“People don’t know the meaning of the holiday anymore,” declared a woman who sounded very much like she hails from the place my mother fondly and proudly called the Armpit of the Nation, the state where we all were born and raised: New Jersey.
I was browsing the wares of a wonderful little gift shop, feeling mostly buoyant about the start of the Christmas season.
Ms. Jersey was shopping for a Christmas ornament to bring to a holiday party. The saleslady cheerfully pointed out every ornament in the store: a cupcake with feet and rosy cheeks, birds of all feather, snowmen, snowladies, angels, stars, dogs, cats, spheres, trees, Santas, a carrot shaped like a bunny, and even a shoe-shaped elf with a classy wedge. I peeked at them myself, and noticed that the Christmas ornaments hung over a jewelry case full of exquisite pendants: the Star of David, Hebrew letters, dreidels, scrolls, and Trees of Life. One case over held a dozen or more necklaces bearing brightly adorned crosses.
I made my way around the store and as much as I didn’t want to listen to their conversation, I had to. It was loud.
“People have lost the meaning of Christmas,” the woman said again. The saleslady hmmed in agreement.
“There are families I know who still give everyone in the family a present. Everyone! Who can afford that? They make it all about giving each other gifts. That’s not the meaning of Christmas!”
I started feeling dizzy. In my family, we give each other gifts. I love finding something that will excite my sister or charm my father or thrill my nephews and niece. It’s so much fun playing Santa for my seven year old nephew who still believes or wants to believe in Santa. What’s wrong with that?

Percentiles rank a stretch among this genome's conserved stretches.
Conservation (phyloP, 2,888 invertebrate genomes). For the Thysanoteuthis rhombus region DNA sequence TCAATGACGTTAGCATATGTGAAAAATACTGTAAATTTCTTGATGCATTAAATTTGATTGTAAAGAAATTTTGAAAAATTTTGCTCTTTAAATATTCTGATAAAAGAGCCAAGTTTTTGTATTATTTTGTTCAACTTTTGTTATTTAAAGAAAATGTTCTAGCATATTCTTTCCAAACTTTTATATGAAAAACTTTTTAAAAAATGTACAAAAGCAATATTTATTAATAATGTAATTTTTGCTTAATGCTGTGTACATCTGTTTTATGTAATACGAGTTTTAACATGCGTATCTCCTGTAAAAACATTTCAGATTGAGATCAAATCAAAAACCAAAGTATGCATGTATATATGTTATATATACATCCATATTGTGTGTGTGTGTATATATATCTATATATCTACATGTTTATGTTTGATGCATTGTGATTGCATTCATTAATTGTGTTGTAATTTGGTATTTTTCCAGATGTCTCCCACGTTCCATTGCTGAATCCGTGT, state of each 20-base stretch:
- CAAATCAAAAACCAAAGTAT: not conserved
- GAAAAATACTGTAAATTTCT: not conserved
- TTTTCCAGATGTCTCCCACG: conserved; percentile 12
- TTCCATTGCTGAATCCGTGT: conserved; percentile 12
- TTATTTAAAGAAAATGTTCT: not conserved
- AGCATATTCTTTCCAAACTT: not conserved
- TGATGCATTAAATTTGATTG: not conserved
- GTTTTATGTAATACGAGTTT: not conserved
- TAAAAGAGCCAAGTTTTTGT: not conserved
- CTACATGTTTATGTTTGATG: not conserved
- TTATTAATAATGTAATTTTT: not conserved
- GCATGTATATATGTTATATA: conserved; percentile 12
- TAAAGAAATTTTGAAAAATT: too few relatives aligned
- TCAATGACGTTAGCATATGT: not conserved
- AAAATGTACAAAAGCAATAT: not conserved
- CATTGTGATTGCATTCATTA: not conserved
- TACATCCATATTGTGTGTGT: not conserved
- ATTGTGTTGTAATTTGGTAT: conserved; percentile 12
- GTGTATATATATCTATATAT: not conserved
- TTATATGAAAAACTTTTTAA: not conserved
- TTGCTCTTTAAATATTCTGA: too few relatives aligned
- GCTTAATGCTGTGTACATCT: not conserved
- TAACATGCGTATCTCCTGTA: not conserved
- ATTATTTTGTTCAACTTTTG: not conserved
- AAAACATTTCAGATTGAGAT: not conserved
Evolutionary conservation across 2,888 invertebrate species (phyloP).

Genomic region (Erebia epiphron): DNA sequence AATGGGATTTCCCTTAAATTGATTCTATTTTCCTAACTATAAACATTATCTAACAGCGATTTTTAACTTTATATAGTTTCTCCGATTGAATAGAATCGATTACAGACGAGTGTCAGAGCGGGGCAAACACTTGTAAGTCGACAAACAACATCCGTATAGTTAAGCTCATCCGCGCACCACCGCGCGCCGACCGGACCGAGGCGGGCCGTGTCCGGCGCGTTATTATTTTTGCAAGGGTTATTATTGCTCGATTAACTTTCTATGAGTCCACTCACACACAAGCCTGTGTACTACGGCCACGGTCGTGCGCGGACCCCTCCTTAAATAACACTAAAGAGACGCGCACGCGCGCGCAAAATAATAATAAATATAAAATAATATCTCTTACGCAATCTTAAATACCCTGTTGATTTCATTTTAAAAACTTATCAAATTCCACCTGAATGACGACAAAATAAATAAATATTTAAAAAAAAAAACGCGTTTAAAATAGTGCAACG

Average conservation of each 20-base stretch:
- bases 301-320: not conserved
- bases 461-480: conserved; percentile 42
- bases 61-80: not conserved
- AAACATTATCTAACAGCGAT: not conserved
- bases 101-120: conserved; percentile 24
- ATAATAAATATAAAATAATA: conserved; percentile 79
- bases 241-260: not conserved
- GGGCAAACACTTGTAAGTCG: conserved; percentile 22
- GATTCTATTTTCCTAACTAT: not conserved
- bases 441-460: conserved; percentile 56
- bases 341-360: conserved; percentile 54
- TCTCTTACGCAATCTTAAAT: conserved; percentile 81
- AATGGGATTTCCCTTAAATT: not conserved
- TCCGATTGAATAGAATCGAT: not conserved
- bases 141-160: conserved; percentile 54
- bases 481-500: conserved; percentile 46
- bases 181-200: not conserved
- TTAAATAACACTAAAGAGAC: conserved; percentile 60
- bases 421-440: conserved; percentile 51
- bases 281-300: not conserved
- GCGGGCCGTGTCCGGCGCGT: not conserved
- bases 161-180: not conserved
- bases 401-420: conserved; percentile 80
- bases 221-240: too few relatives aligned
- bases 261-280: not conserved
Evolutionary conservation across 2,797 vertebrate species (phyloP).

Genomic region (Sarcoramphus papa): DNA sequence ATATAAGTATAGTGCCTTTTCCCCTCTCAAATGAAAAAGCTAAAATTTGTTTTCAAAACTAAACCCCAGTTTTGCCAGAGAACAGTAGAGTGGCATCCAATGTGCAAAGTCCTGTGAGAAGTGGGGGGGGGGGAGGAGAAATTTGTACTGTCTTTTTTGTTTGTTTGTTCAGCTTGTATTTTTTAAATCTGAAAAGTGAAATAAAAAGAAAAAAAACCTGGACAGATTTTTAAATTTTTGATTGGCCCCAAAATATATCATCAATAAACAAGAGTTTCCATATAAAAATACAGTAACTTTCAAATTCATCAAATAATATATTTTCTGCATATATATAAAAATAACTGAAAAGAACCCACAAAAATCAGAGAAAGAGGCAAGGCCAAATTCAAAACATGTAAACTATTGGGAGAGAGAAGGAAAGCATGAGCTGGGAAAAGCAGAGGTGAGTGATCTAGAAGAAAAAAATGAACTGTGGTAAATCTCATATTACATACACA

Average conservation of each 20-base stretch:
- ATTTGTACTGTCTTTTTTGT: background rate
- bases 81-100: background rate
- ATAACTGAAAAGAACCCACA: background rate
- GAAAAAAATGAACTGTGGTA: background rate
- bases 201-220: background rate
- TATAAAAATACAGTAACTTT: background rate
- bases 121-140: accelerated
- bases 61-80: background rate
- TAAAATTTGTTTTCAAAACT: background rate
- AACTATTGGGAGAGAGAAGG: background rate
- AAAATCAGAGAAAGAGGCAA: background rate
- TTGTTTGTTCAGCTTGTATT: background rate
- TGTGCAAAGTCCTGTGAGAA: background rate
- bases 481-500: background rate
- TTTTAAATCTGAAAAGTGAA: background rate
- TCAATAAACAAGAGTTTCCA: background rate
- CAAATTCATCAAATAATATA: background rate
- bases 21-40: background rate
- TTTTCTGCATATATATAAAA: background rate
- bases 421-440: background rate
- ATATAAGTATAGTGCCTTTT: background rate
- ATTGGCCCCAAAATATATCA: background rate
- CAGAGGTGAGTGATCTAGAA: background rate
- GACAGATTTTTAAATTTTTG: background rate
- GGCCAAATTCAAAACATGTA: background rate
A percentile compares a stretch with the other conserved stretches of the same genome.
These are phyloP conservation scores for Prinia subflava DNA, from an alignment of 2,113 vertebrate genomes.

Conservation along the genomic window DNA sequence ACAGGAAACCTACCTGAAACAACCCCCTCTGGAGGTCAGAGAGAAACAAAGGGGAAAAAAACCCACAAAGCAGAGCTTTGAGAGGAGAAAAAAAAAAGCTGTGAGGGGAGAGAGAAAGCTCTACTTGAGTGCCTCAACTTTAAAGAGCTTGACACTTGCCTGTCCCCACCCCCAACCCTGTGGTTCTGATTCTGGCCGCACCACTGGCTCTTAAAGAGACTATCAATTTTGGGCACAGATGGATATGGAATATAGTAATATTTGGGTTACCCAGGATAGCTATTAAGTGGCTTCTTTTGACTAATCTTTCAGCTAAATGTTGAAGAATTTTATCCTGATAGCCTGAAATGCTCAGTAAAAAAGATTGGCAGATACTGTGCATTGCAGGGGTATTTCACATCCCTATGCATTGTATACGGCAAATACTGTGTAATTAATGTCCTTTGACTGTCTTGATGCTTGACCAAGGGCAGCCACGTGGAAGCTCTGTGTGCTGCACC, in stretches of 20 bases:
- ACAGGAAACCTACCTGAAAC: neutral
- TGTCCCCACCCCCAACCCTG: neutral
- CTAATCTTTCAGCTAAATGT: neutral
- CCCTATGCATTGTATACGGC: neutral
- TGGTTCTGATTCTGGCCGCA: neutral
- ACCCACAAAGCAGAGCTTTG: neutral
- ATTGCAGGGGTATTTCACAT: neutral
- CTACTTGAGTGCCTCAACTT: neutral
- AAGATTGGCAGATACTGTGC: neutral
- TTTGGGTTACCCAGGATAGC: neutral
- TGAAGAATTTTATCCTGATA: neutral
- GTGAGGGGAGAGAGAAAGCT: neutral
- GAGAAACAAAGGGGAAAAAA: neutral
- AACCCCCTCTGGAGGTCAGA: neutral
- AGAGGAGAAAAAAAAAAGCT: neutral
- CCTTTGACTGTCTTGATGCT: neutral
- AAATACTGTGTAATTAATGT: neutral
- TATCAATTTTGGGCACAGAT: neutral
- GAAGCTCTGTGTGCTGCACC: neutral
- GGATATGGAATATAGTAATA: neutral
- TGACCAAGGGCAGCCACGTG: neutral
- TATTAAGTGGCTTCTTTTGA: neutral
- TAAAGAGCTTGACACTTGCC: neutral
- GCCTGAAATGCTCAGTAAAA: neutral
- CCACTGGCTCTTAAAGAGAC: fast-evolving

“In my family, we each draw a name and buy only one small gift for that one person.”
The saleslady agreed again. “Yeah, we do that, too. It’s too much buying for everyone.” She then pointed to a flock of quirky bird ornaments. “These are fifteen to twenty each, and really unique.”
“That’s too much. It’s just my girlfriends getting together and swapping presents. We don’t get caught up in the commercialization of the holiday. We meet at someone’s house, drink a lot of wine and do a grab bag gift exchange. It’s not important.”
The saleslady pointed out some vegetable people dressed in holiday garb. “These are darling and they’re only six to ten dollars.”
“That’s more my speed!” She chose a cabbage with a tiara.
At the register, the shopper plunked down her overnight duffel of a purse. “And this shopping before Thanksgiving. Who does that? Thanksgiving is all about family and getting together with people you love, eating and drinking too much. Wait ’til after Thanksgiving at least to start your shopping.”
I looked at my phone just to check the date because I suddenly feared my dizziness meant I’d fallen into a time warp. Nope. It still was five o’clock and it still was the day before Thanksgiving. My sister and I were at a verdant outdoor shopping mall, carrying on an old family tradition: kicking off Christmas shopping on Thanksgiving Eve.
It still was five o’clock on Thanksgiving Eve for Ms. Jersey, too. Who shops Christmas gifts before Thanksgiving? My sister and I do….and so does Ms. Jersey, apparently breaking her own rule.
For years, my sister and I had so much fun shopping with my mother on Thanksgiving Eve. We’d take advantage of the Black Friday sales before Black Friday, providing a dress rehearsal of sorts for sales associates. No crowds, no shoving or jostling (well, except from and of my sister). Everything was in stock and available for immediate purchase, so we’d immediately purchase at least half of what would appear under the big family Christmas tree on Christmas morning. We were relaxed and happy and we expressed our love by finding great things that would make each other smile and feel loved.
It was a fun family tradition for years. During the happier times, my mother would take only a few breaks during our pre-Turkey shopping excursions. She was too interested in the sales and in the joking around to need soothing from a smoke, much to our relief. As the years went by, however, the smoke breaks became more frequent, Mom became depressed, less able to find or even believe in joy. Her cigarettes, she said, were the only thing she could count on for comfort and pleasure: everyone and everything else let her down.